Dodgy cosmetic surgeons loom large in the trans community. In 2015, South Florida's Oneal Ron Morris—a trans woman herself—was finally arrested after administering illegal cosmetic injections to a number of trans women, whose faces and buttocks became disfigured by a supposed "silicon" mixture that contained cement, super glue, and a number of other toxic substances. One victim died of acute respiratory failure following one of Morris's procedures, while others were permanently maimed.

Honestly, faking a medical degree appears almost ludicrously easy if you've got the bravado to pull it off. The whole gig appears to mostly involve buying a stethoscope and ordering business cards with your name on them, followed by the initials "M.D". From there, you're basically home free—and if the strange history of people pretending to be doctors has anything to teach us, it's that sick people are often gullible as hell.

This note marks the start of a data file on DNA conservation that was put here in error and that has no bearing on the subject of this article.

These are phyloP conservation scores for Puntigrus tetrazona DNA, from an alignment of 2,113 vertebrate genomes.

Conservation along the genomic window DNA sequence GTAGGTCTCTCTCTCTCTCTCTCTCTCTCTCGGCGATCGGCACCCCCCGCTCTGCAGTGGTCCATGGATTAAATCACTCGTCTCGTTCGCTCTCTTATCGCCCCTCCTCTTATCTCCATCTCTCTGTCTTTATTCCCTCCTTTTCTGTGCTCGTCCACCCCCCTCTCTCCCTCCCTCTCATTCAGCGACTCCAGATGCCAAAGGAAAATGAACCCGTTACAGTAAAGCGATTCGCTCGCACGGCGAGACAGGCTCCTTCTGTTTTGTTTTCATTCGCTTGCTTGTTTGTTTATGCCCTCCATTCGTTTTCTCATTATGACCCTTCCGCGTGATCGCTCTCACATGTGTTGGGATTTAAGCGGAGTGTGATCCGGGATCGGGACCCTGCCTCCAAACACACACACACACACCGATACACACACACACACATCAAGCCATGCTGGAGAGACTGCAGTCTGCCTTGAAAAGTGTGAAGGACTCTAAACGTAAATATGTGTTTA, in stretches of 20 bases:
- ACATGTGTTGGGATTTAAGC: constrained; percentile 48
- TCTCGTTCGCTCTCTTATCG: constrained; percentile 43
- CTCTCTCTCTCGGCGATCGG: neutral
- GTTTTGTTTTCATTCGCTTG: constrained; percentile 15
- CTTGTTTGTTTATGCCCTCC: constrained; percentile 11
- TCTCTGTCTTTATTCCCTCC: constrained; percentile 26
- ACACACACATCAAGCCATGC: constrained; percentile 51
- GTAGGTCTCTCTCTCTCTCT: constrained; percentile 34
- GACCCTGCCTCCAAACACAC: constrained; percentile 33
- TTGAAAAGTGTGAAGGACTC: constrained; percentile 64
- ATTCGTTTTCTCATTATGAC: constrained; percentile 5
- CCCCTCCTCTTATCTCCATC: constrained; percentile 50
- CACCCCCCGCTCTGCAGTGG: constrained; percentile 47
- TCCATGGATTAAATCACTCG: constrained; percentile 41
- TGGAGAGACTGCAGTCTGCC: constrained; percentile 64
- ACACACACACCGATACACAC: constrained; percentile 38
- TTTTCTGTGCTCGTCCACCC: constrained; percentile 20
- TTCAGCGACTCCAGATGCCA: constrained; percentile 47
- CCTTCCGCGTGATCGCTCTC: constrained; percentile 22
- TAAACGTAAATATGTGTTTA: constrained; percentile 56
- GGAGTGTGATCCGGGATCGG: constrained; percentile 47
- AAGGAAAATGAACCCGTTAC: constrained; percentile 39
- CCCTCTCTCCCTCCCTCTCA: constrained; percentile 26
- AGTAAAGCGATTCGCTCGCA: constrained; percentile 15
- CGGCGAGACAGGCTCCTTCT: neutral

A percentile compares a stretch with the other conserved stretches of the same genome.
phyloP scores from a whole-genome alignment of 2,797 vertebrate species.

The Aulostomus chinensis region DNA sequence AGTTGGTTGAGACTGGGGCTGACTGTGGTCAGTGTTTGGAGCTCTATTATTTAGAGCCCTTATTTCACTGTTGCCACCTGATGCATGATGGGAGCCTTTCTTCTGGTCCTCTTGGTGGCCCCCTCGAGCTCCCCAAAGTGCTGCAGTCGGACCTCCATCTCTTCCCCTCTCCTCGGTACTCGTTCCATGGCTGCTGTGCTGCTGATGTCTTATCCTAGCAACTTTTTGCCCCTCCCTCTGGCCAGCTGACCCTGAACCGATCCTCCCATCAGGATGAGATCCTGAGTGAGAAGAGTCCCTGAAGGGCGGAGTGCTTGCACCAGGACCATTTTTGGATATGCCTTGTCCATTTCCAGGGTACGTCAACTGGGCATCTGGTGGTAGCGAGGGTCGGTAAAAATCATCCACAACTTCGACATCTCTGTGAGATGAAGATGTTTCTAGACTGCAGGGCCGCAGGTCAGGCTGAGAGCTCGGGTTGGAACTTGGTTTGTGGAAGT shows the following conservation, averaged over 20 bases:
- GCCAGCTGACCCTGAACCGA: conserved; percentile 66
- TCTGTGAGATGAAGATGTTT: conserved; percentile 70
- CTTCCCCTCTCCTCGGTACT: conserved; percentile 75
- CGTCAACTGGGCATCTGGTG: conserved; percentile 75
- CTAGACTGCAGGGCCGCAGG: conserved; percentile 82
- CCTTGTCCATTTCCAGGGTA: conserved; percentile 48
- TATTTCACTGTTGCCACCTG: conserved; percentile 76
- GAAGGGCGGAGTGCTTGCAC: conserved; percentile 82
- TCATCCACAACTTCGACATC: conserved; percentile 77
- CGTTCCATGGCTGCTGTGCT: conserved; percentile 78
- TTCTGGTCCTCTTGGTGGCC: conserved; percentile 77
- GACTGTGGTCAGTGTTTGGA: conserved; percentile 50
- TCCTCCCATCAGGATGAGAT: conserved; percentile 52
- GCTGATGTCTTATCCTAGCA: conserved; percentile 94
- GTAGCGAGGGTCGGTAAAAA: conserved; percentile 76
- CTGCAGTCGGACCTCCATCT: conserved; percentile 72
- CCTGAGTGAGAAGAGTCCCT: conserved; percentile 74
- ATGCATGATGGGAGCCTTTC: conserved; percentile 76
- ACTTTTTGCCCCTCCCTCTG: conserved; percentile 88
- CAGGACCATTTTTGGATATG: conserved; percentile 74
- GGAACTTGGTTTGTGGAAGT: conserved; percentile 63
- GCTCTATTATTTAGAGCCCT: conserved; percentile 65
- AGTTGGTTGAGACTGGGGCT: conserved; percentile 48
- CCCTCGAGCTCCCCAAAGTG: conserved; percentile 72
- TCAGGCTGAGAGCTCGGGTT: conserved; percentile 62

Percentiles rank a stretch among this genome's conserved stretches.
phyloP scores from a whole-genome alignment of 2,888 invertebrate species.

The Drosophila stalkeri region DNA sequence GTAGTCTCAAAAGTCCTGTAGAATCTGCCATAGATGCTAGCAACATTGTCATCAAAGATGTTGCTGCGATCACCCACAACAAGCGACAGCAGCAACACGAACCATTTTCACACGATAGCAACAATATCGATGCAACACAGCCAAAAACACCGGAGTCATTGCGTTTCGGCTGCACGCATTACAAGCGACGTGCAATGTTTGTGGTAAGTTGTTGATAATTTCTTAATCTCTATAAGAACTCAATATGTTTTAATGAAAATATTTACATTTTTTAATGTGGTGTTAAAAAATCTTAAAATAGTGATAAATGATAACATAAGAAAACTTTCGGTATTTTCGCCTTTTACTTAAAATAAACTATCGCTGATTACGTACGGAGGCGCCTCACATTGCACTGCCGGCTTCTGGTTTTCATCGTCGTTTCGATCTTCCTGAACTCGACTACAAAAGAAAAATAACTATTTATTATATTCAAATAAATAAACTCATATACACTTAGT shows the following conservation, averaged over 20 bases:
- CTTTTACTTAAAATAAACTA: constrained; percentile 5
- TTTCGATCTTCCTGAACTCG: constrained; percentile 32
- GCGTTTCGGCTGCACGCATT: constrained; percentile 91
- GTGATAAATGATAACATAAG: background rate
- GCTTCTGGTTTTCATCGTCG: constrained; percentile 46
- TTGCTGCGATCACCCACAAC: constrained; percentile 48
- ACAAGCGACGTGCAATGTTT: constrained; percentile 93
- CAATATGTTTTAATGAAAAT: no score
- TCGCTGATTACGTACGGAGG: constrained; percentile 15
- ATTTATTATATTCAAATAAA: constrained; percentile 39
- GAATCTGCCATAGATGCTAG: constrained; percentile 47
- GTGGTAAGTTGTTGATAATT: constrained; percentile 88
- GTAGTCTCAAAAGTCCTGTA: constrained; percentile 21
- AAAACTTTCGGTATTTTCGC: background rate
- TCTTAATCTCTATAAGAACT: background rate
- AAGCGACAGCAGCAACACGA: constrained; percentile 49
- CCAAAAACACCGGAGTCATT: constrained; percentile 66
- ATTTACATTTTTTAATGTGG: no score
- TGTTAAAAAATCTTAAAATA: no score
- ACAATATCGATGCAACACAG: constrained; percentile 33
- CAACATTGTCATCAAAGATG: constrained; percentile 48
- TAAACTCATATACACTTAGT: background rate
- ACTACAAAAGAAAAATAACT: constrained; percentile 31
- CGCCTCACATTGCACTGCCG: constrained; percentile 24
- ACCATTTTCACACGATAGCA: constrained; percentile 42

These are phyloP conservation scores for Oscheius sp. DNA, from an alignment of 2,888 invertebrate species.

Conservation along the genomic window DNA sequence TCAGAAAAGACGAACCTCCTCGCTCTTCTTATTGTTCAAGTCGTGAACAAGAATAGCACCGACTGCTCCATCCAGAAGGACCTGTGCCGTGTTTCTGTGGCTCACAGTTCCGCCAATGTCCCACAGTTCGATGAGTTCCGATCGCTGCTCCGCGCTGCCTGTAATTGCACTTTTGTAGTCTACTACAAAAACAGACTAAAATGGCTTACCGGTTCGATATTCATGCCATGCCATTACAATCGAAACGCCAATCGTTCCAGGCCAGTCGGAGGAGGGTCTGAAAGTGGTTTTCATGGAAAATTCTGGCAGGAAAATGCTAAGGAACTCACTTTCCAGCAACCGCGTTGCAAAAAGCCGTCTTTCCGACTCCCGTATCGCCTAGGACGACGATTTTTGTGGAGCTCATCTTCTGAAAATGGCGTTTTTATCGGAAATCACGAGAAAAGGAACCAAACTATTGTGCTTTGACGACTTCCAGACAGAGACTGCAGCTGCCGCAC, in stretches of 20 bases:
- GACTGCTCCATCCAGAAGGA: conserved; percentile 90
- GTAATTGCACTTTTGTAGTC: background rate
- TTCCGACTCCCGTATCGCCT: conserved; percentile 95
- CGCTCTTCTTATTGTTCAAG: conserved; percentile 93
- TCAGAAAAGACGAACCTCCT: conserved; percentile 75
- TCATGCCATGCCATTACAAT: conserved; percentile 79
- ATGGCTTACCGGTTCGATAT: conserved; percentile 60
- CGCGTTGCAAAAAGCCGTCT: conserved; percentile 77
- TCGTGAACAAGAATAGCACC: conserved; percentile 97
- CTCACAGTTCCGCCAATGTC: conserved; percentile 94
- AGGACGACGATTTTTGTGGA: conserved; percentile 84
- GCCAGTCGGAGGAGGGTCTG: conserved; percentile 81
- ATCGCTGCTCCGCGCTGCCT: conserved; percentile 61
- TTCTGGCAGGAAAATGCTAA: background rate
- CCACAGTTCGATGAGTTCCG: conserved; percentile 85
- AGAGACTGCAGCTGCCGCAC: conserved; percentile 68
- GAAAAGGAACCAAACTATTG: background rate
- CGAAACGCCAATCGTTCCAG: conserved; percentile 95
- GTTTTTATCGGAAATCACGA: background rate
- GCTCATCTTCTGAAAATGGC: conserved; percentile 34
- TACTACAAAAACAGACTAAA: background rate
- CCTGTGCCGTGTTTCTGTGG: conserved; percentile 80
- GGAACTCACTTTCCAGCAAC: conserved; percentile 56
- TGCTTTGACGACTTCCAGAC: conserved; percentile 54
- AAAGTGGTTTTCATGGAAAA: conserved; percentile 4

Although medical boards encourage new patients to check whether their doctor is a registered medical practitioner, it's far from common practice. "In many situations, you expect another person has checked for you," Sullivan says. "If you see someone in a hospital wearing a white coat, the assumption is that they've therefore been approved by someone else."

People worried about their health are among the most willing to believe unlikely stories—the more desperate they are, the harder their confirmation bias kicks in. Which is, of course, what makes posing as a doctor so deeply unconscionable. So, why would anyone choose to put the lives of strangers into their own lying, unqualified hands? It's not so much a selfish act as it is a totally reckless one.

They choose occupations which give them some form of prestige.